Microsoft Hyper-V 2.0 – NO Memory Overcommit!

Well this is quite interesting. In the latest round of marketing bullshit from Microsoft, they do a “myth busting” of some of VMware’s marketing. Which is all well and good, what kind of society would we live in if you couldn’t freely and openly comment on anything in the public domain.

But what’s interesting about this one, besides the fact that they continually refer to a product that is some 6-9 months away from actually being released, is that in trying to downplay the usefulness of memory overcommit they are inadvertently announcing that memory overcommit will not be available in Hyper-V 2.0. Otherwise, they would be talking it up like they are with Live Migration. We should all download this video, and save it for the time when Microsoft actually do have the feature and are busily espousing the virtues of memory overcommitment. Just like they did with Live Migration.

But on the topic of memory overcommitment, allow me to bust back on their myth bust. To see what I’m talking about, skip forward to around 6 minutes 20 secs into the video, where they attempt to bust myth #8 “Memory Overcommitment”.

Firstly, performance of all VM’s does not _necessarily_ suffer if all VM’s want to use all their memory and you have overcommitted. Assuming you are running all Windows XP or Server 2003 guests on a particular host, the few hundred MB of kernel memory per VM that will be nearly identical will still be saved with no performance overhead via page sharing, even if every VM wants to use all of their user mode memory and there are no page sharing opportunities found in that user mode memory (itself very unlikely). So even if I could only overcommit ~200MB of memory per VM, that’s still a difference of ~3GB of RAM on a box that I’m running 15 VM’s on. Which effectively means I don’t need to worry about taking VMkernel or VMM memory overhead into consideration when sizing a box. With Hyper-V, you will need to.

Next, memory overcommit isn’t only useful “in specific scenarios” as the speakers suggest, it’s the other way around – the scenarios where you don’t want to overcommit are specific. Generally speaking, overcommit will be very useful for the majority of workloads whose memory usage varies throughout the day. Even for those workloads that do actively use all their memory, do they have this behaviour 24 X 7? No! It’s more likely 12 x 5 at best! Which brings me onto…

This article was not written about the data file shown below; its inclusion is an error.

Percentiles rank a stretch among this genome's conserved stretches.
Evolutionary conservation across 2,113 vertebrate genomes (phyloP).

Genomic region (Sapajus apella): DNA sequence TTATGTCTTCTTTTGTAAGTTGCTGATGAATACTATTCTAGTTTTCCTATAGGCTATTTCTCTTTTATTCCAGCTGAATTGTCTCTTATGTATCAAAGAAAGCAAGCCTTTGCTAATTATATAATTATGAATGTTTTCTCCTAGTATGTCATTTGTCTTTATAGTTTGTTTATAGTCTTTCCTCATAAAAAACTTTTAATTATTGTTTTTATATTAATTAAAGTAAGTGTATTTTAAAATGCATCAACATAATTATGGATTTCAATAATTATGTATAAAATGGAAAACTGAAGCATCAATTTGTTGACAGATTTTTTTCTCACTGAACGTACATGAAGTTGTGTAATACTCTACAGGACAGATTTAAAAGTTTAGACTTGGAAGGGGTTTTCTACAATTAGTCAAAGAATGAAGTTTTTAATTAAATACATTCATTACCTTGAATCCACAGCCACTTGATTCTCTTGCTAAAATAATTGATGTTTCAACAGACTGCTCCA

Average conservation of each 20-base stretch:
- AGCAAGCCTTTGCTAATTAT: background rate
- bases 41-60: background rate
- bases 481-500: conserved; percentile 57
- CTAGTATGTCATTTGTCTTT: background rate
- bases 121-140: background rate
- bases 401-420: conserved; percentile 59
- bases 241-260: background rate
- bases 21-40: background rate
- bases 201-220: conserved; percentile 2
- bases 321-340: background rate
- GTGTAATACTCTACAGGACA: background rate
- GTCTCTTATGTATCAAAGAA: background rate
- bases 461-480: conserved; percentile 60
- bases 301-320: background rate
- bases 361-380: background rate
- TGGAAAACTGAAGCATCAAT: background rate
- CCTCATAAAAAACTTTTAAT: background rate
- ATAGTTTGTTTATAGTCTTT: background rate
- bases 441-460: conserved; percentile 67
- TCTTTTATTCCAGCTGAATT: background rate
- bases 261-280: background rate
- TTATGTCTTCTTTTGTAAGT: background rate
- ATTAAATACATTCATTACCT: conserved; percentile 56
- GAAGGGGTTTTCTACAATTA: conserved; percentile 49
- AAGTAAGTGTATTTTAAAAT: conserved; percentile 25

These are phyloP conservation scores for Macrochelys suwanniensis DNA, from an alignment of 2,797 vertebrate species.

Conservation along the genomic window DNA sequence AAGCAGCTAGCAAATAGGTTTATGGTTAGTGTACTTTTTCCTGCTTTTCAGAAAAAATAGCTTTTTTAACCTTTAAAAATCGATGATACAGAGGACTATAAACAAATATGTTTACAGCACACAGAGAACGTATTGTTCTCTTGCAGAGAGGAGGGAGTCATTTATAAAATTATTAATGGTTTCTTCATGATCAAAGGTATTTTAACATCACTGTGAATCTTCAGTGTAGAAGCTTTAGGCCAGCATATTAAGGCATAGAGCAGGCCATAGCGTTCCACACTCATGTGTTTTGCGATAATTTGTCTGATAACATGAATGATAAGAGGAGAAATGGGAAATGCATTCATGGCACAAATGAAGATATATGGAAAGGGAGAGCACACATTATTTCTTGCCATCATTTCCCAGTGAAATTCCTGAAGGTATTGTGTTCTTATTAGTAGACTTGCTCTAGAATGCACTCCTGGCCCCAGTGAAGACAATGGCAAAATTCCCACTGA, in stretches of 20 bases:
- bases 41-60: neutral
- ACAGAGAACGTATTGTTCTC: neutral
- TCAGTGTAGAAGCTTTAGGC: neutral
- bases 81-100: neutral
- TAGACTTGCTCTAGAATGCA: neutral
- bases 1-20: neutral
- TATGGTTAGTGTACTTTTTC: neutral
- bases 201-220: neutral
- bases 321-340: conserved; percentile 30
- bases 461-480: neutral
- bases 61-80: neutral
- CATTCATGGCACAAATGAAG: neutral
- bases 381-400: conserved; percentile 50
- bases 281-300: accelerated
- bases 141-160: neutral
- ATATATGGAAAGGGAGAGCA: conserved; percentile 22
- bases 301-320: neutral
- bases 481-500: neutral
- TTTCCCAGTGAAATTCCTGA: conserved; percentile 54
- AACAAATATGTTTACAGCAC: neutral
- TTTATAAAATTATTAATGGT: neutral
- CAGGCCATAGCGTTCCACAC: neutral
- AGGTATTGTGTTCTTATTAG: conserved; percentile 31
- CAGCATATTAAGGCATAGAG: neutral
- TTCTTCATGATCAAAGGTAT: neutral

Distributed Power Management. Without the ability to overcommit memory, you could have a cluster of 10 servers all sitting there powered on, each one only using 10% CPU for the 12 hours (or more) per day of non-peak activity during the week. But you won’t be able to consolidate all those VM’s onto 2 or 3 hosts and power the rest off like you can if you have DPM enabled, because with Hyper-V you’ll still need the 10 hosts worth of RAM you’ve provisioned to those VM’s. What kind of green datacenter initiative is that? How much more is that going to cost in terms of power and cooling each year? Microsoft can talk all they like about hot add / remove of memory to VM’s in order to try and get around this limitation, but the fact is that this will only work with Server 2008 guests. How many of those are out there in the enterprise currently? That’s right, fuck all.

So all in all, this is a fucking embarrassment for Microsoft, because it’s not a couple of marketing pawns who got thrown in front of a video camera to talk about something they clearly don’t understand. The guy in the green shirt is David Greschler, the “Director of Virtualisation Strategy” for Microsoft. This guy co-founded Softricity, and he’s trying to tell us that memory overcommit is some kind of niche feature that is only useful in specific scenarios, therefore not really useful at all? What the fuck was Softricity when he co-founded it? If he directs the virtualisation strategy for Microsoft, and you choose to run Hyper-V, you are effectively entrusting the virtualisation strategy of your business to this guy. I don’t know about you, but just thinking about that scares the living shit out of me.

Perhaps instead of wasting time with marketing bullshit, he could “direct” Microsoft software engineers to papers like this and this, that they may actually try to build a feature into Hyper-V that might be better than what VMware has to offer. But sadly, that seems to be something truly in the realm of myth and fairy tale.

Thanks to Steve Chambers and ipHouse for the heads up on this.

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6 Responses to “Microsoft Hyper-V 2.0 – NO Memory Overcommit!”

  1. Microsoft Hyper-V "mythbusting video" busted :: h0bbel.p0ggel.org Says:

    […] Gabe posted “When myth busting goes wrong and becomes a myth to bust it self” Stu posted “Microsoft Hyper-V 2.0 – NO Memory Overcommit!” […]

  2. gorto Says:

    The Memory Over-commit feature is pretty essential.
    Without it, you’re deficient of a major benefit of virtualisation – wake up to it Citrix, M$ and others.

  3. Virgil Says:

    Stu,

    Maybe it’s because you are a fellow Australian (at heart) or just because you cut through the bullsh*t, but your posts really resonate with me.

    Virgil

  4. stu Says:

    Heheh thx for kind words Virgil, and I’m still 100% Aussie – I’ve been gone less than 2 years and will never give up my passport 🙂

  5. Why Choose VMware and Microsoft’s Supposed Mythbusting - Storage Informer Says:

    […] vinternals: Microsoft Hyper-V 2.0 – NO Memory Overcommit! […]

  6. Interesting Hyperv vs ESX VM density link…. @ VMWare Hero Says:

    […] http://vinternals.com/2009/04/microsoft-hyper-v-20-no-memory-overcommit/ Uncategorized […]

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